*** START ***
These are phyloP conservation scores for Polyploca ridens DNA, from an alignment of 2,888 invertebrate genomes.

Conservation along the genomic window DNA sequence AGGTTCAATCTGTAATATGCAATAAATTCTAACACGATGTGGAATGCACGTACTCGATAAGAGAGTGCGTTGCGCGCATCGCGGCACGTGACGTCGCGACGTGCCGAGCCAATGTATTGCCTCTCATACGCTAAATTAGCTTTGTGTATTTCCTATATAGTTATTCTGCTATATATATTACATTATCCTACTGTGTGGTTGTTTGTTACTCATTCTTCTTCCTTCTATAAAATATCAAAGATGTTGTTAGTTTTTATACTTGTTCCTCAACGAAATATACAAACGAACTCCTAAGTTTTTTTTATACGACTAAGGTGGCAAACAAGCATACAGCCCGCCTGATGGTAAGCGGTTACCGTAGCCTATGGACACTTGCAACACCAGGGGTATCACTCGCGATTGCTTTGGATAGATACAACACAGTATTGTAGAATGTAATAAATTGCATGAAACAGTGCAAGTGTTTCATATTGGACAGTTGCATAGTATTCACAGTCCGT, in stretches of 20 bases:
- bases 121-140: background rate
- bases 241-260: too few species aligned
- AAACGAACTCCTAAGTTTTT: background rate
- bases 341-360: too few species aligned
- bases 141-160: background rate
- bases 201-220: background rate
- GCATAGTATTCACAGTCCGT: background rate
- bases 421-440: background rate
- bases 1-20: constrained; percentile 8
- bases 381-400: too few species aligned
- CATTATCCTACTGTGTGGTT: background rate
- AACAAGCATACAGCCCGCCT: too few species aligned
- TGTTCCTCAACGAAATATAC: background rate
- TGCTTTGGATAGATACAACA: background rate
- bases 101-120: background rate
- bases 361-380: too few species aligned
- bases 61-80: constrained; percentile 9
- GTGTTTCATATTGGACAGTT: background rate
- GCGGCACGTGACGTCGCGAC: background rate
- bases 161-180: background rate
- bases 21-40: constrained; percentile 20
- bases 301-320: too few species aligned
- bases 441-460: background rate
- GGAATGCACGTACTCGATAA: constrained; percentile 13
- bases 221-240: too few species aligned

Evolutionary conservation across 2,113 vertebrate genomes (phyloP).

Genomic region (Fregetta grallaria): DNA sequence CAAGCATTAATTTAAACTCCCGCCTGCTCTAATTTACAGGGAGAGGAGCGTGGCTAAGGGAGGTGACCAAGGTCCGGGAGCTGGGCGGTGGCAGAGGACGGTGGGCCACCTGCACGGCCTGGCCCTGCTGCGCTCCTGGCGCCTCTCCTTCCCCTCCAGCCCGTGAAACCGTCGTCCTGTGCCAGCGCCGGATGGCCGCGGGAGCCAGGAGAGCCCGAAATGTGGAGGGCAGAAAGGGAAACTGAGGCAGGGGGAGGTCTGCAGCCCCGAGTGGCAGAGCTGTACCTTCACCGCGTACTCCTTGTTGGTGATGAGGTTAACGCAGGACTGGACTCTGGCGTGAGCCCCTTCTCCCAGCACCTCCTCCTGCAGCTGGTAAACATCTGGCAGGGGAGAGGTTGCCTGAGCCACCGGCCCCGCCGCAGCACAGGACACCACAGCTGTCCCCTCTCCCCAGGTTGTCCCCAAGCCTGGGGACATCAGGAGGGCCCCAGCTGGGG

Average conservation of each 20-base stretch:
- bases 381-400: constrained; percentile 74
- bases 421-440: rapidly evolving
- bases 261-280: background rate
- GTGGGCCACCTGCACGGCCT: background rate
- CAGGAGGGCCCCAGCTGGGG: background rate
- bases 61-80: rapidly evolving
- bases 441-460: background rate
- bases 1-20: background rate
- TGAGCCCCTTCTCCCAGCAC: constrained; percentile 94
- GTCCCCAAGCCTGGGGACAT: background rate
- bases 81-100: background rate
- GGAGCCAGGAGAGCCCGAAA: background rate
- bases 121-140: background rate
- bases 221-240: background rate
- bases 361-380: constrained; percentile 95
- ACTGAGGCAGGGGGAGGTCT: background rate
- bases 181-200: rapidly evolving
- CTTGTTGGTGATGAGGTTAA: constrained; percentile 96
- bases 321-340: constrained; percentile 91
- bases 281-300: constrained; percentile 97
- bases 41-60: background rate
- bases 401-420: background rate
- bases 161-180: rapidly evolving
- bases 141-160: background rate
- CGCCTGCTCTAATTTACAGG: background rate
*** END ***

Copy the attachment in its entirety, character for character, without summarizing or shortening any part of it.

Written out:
These are phyloP conservation scores for Polyploca ridens DNA, from an alignment of 2,888 invertebrate genomes.

Conservation along the genomic window DNA sequence AGGTTCAATCTGTAATATGCAATAAATTCTAACACGATGTGGAATGCACGTACTCGATAAGAGAGTGCGTTGCGCGCATCGCGGCACGTGACGTCGCGACGTGCCGAGCCAATGTATTGCCTCTCATACGCTAAATTAGCTTTGTGTATTTCCTATATAGTTATTCTGCTATATATATTACATTATCCTACTGTGTGGTTGTTTGTTACTCATTCTTCTTCCTTCTATAAAATATCAAAGATGTTGTTAGTTTTTATACTTGTTCCTCAACGAAATATACAAACGAACTCCTAAGTTTTTTTTATACGACTAAGGTGGCAAACAAGCATACAGCCCGCCTGATGGTAAGCGGTTACCGTAGCCTATGGACACTTGCAACACCAGGGGTATCACTCGCGATTGCTTTGGATAGATACAACACAGTATTGTAGAATGTAATAAATTGCATGAAACAGTGCAAGTGTTTCATATTGGACAGTTGCATAGTATTCACAGTCCGT, in stretches of 20 bases:
- bases 121-140: background rate
- bases 241-260: too few species aligned
- AAACGAACTCCTAAGTTTTT: background rate
- bases 341-360: too few species aligned
- bases 141-160: background rate
- bases 201-220: background rate
- GCATAGTATTCACAGTCCGT: background rate
- bases 421-440: background rate
- bases 1-20: constrained; percentile 8
- bases 381-400: too few species aligned
- CATTATCCTACTGTGTGGTT: background rate
- AACAAGCATACAGCCCGCCT: too few species aligned
- TGTTCCTCAACGAAATATAC: background rate
- TGCTTTGGATAGATACAACA: background rate
- bases 101-120: background rate
- bases 361-380: too few species aligned
- bases 61-80: constrained; percentile 9
- GTGTTTCATATTGGACAGTT: background rate
- GCGGCACGTGACGTCGCGAC: background rate
- bases 161-180: background rate
- bases 21-40: constrained; percentile 20
- bases 301-320: too few species aligned
- bases 441-460: background rate
- GGAATGCACGTACTCGATAA: constrained; percentile 13
- bases 221-240: too few species aligned

Evolutionary conservation across 2,113 vertebrate genomes (phyloP).

Genomic region (Fregetta grallaria): DNA sequence CAAGCATTAATTTAAACTCCCGCCTGCTCTAATTTACAGGGAGAGGAGCGTGGCTAAGGGAGGTGACCAAGGTCCGGGAGCTGGGCGGTGGCAGAGGACGGTGGGCCACCTGCACGGCCTGGCCCTGCTGCGCTCCTGGCGCCTCTCCTTCCCCTCCAGCCCGTGAAACCGTCGTCCTGTGCCAGCGCCGGATGGCCGCGGGAGCCAGGAGAGCCCGAAATGTGGAGGGCAGAAAGGGAAACTGAGGCAGGGGGAGGTCTGCAGCCCCGAGTGGCAGAGCTGTACCTTCACCGCGTACTCCTTGTTGGTGATGAGGTTAACGCAGGACTGGACTCTGGCGTGAGCCCCTTCTCCCAGCACCTCCTCCTGCAGCTGGTAAACATCTGGCAGGGGAGAGGTTGCCTGAGCCACCGGCCCCGCCGCAGCACAGGACACCACAGCTGTCCCCTCTCCCCAGGTTGTCCCCAAGCCTGGGGACATCAGGAGGGCCCCAGCTGGGG

Average conservation of each 20-base stretch:
- bases 381-400: constrained; percentile 74
- bases 421-440: rapidly evolving
- bases 261-280: background rate
- GTGGGCCACCTGCACGGCCT: background rate
- CAGGAGGGCCCCAGCTGGGG: background rate
- bases 61-80: rapidly evolving
- bases 441-460: background rate
- bases 1-20: background rate
- TGAGCCCCTTCTCCCAGCAC: constrained; percentile 94
- GTCCCCAAGCCTGGGGACAT: background rate
- bases 81-100: background rate
- GGAGCCAGGAGAGCCCGAAA: background rate
- bases 121-140: background rate
- bases 221-240: background rate
- bases 361-380: constrained; percentile 95
- ACTGAGGCAGGGGGAGGTCT: background rate
- bases 181-200: rapidly evolving
- CTTGTTGGTGATGAGGTTAA: constrained; percentile 96
- bases 321-340: constrained; percentile 91
- bases 281-300: constrained; percentile 97
- bases 41-60: background rate
- bases 401-420: background rate
- bases 161-180: rapidly evolving
- bases 141-160: background rate
- CGCCTGCTCTAATTTACAGG: background rate